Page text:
On Thursday night, a procession of floats, performers in costumes, and hundreds of devotees made their way from the Hougang Tou Mu Kung Temple to the beach at Pulau Punggol Timor.
It was the ninth day of the Nine Emperor Gods Festival, a key event in the Taoist calendar.
The 10-day celebration culminated in devotees setting a ship made of paper on fire before releasing it into the sea. The ritual is to bid goodbye to the Nine Emperor Gods, whom devotees believe provide blessings and protection.
Sales executive Madeline Choo was one of more than 1,000 people who were at the procession.
She has been attending the Nine Emperor Gods Festival since she was a child.]
Said the 27-year-old: "It was a family tradition that has been passed down from my great-grandmother's time."
Ms Choo, who was helping out with crowd control duties that night, is among a growing number of younger people who are taking part in the festival.
"I think more people are coming down for personal reasons. Some of my friends come mostly to offer voluntary help in exchange for blessings from the gods," she said.
MORE YOUNG PEOPLE
The secretary-general of the Taoist Federation Youth Group, Mr Chung Kwang Tong, said that he, too, has noticed more young people turning up.
The 29-year-old said that the increase could be due to social media, as many devotees share online their experiences attending the festivals.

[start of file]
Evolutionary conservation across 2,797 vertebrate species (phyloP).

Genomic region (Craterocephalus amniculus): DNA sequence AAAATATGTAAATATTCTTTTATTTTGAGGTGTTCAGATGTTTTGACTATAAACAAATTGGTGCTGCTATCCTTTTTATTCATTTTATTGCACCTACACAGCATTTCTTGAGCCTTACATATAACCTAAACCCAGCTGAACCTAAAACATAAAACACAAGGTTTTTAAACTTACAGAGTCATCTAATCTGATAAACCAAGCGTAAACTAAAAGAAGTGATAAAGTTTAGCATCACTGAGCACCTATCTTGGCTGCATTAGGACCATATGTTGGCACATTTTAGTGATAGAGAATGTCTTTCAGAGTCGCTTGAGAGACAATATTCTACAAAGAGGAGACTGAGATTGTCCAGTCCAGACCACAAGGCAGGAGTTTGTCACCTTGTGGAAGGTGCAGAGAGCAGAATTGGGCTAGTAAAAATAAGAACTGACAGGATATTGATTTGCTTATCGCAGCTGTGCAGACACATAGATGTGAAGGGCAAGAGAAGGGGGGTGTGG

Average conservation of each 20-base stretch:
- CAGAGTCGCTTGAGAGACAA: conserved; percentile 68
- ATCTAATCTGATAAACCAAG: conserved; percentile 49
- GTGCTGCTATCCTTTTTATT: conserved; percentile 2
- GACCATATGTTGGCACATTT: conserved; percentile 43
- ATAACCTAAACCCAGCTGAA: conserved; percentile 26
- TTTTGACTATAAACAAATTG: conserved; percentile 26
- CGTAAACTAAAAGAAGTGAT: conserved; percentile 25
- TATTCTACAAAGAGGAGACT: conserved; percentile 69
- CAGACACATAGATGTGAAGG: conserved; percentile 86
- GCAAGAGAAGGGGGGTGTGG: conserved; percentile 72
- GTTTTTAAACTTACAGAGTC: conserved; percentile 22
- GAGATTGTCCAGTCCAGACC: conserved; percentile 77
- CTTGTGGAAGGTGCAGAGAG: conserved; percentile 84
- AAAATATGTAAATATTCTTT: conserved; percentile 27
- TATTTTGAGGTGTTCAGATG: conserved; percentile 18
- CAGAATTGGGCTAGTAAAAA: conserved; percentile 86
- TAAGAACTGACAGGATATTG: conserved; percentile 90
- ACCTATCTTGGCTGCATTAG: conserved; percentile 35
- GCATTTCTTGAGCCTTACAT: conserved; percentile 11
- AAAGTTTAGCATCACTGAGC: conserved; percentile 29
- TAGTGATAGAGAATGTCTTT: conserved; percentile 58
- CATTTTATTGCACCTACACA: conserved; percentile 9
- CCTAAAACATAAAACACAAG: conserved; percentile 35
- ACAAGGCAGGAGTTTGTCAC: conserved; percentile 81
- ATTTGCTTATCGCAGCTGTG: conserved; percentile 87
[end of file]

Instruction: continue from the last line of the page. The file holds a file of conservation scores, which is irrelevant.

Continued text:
He said: "In the past, they (younger devotees) would come with their family, or their grandparents would bring them along.
"But now, most of them come with their friends, who might be curious to know more about the festival."
Young people these days want to know the significance of the festivals and why their parents or grandparents attend them, he added.
He told The New Paper that the temple occasionally holds exhibitions or puts up posters to share the meaning behind festivals and other activities.
Mr Dennis Wee, who has been attending the festival for the last 17 years, said he usually takes the opportunity to pray for family stability, health and peace.
The 41-year-old driver, who was one of the men carrying the decorated sedan chairs, added: "We abstain from meat for this festival. It's a chance to relieve ourselves from our sins."
This article was first published in The New Paper on October 4, 2014.
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